Medical treatment: A second option for treatment of a short cervix is by using the hormonal treatment progesterone. For women who are recommended to have this treatment option, a vaginal pessary containing 200 mg of progesterone is inserted each night before bed. It is common to have a vaginal discharge when using this medication owing to the outer coating of the pessary and there may be mild vaginal irritation. It is also possible to use the suppositories rectally if this occurs.
Long-term use of progesterone in pregnancy is considered very safe and there are no increased major birth defects for babies born to women using progesterone in this manner. For male babies born to women using progesterone, there is a mild increase in a condition called hypospadias where the urethra doesn’t end in the centre of the penis.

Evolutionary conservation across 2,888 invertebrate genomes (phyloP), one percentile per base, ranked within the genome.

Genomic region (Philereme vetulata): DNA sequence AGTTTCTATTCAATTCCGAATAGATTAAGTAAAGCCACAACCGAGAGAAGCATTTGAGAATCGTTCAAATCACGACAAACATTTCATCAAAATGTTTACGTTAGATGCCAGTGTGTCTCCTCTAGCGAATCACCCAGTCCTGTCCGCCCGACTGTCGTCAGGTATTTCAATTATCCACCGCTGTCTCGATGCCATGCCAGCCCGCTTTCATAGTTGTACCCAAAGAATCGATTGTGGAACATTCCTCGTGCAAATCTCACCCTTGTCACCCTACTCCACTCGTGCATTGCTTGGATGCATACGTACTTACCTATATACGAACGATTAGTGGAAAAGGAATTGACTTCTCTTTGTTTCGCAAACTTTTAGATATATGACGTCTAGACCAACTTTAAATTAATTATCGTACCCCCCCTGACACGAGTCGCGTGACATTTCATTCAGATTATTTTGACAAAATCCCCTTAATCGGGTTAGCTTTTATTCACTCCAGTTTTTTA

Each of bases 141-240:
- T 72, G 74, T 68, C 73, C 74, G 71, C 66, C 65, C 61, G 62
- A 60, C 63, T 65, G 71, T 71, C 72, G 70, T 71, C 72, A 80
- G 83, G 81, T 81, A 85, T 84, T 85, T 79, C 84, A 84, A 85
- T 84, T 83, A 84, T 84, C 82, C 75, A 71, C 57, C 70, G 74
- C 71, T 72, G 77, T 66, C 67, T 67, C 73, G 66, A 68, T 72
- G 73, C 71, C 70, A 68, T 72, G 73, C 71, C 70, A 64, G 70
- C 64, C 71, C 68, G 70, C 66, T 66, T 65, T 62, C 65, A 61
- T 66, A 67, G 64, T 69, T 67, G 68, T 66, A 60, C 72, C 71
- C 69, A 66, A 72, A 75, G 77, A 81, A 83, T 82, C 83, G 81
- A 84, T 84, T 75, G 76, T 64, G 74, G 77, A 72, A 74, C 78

Which treatment should I have and when?
If you are diagnosed with a short cervix, the choice of treatment needs to be tailored to a variety of factors and your Alana doctor will direct you as to the most appropriate treatment for your particular circumstances. No matter which treatment is used, we recommend close observation with an ultrasound to assess the length of the cervix to be performed each 2 weeks at Alana. The number of weeks of pregnancy is also important, since both cervical cerclage and vaginal progesterone are reasonable for women presenting with a short or weak cervix until 24 weeks. After this gestation, a baby will most likely survive if born, and placement of a suture is considered a very high-risk procedure. In this situation, vaginal progesterone pessary treatment is the safer option.
What happens if no treatment works?